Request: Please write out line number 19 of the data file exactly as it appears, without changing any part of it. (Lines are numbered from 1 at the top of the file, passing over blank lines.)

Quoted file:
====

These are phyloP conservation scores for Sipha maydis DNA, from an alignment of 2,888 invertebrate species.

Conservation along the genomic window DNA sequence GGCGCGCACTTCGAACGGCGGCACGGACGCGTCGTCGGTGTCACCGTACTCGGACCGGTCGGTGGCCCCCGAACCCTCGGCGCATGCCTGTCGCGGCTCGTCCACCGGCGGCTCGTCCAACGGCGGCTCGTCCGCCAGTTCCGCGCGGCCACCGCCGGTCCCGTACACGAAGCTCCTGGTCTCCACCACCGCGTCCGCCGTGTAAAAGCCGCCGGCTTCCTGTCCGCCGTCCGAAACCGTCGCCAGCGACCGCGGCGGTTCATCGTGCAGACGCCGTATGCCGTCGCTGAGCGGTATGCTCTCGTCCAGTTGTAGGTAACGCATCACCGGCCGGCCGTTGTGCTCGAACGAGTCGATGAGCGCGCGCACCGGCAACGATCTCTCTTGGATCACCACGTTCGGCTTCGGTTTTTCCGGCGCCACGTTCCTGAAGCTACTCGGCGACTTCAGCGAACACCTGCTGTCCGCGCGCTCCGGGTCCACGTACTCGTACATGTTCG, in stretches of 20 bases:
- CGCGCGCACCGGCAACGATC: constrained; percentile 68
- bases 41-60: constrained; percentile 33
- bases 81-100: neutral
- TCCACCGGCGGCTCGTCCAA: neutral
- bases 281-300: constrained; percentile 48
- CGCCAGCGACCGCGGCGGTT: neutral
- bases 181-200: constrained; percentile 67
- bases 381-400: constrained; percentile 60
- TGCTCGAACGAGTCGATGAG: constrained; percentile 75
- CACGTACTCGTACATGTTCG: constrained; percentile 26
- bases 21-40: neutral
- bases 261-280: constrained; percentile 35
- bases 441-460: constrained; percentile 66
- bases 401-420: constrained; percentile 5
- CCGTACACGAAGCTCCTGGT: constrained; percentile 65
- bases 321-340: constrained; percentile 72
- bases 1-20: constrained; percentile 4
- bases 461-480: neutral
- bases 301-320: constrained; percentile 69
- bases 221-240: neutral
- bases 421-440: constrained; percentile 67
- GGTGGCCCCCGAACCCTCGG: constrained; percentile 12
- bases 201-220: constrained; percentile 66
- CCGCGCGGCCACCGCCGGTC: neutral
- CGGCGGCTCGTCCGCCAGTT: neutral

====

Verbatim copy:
- bases 1-20: constrained; percentile 4